Israel Pulse

Israelis fear violence on soccer fields

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Article Summary
Despite much-publicized attacks on soccer fields, experts insist that the number of such incidents has actually diminished to the point that more women and children are attending matches.

The journalist Adi Rubinstein published a particularly pessimistic Facebook posting on Oct. 3. “The sports arena has always served as a fairly accurate indicator of the direction taken by society in general, and it is true in particular of the soccer field,” he argued. “What has been happening in Israel since the beginning of the current [Jewish calendar] year is reminiscent, more than anything else, of the goings-on in Yugoslavia in the mid-1990s. That's exactly how it started [then]. How did it end? Well, we all know.”

With his bleak and discouraging assessment, Rubinstein gives voice to many who see the behavior of Israeli soccer fans as emblematic of the moral decline of Israeli society at large. The impression is that the behavior of soccer fans is becoming ever more extreme, and indeed, the racist and violent incidents in which they are involved are not uncommon. This impression was strengthened following the shocking incident Oct. 3, when a fan of Hapoel Tel Aviv was seriously wounded in a brutal attack with a hammer. The suspects are affiliated with the Beitar Jerusalem soccer team's fan club.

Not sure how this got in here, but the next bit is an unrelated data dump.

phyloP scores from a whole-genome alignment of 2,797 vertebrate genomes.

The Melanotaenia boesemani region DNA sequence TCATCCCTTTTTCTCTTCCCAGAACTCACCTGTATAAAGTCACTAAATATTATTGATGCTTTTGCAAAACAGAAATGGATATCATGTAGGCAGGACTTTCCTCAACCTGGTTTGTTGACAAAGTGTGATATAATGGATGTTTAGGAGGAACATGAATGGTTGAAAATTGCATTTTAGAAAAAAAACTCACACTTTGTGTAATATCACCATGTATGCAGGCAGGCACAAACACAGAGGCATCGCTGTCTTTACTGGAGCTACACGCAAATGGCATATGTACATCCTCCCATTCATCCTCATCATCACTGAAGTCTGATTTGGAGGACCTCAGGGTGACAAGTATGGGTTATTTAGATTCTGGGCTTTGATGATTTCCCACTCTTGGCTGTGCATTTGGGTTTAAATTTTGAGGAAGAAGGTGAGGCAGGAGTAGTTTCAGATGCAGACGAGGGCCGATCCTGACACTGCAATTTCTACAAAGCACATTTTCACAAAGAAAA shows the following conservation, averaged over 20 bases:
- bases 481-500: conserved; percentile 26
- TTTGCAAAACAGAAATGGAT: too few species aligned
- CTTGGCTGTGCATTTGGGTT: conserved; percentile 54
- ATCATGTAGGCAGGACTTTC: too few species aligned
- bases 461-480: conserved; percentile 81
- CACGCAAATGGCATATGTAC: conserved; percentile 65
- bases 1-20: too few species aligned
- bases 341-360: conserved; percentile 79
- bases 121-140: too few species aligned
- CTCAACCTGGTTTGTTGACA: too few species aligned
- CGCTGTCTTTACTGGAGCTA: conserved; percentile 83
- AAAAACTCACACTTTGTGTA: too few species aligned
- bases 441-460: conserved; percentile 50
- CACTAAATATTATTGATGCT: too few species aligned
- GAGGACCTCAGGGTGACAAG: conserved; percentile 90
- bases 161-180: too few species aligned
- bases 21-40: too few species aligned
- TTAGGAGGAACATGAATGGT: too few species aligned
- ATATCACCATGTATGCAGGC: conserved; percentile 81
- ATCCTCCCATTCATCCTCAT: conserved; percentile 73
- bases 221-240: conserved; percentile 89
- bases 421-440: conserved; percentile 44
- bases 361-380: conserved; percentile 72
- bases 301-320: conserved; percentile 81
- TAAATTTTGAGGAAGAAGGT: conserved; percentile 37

The fans of Beitar Jerusalem have a questionable reputation, particularly those associated with La Familia, a hardcore group of them. They are widely considered to be violent and racist. For instance, they oppose signing Arab players to the team, and they are notorious for their anti-Arab chants. It was reported Oct. 9 that La Familia fans had joined forces with members of the radical far-right group Lehava in trying to find Arabs to assault in retaliation for the recent wave of terror attacks. Minister of Public Security Gilad Erdan said that he is considering steps to outlaw both organizations.

About a year and a half ago, a group of Beitar Jerusalem fans, fed up with the violent and racist actions of some of the team's supporters, established a new fan club, Beitar Nordia Jerusalem. Noam Bitton, one of its founders, described La Familia as “probably the most extreme, but definitely not the only one of its kind.” He remarked to Al-Monitor, “Similar phenomena may be seen in Hapoel Tel Aviv and Maccabi Tel Aviv soccer clubs."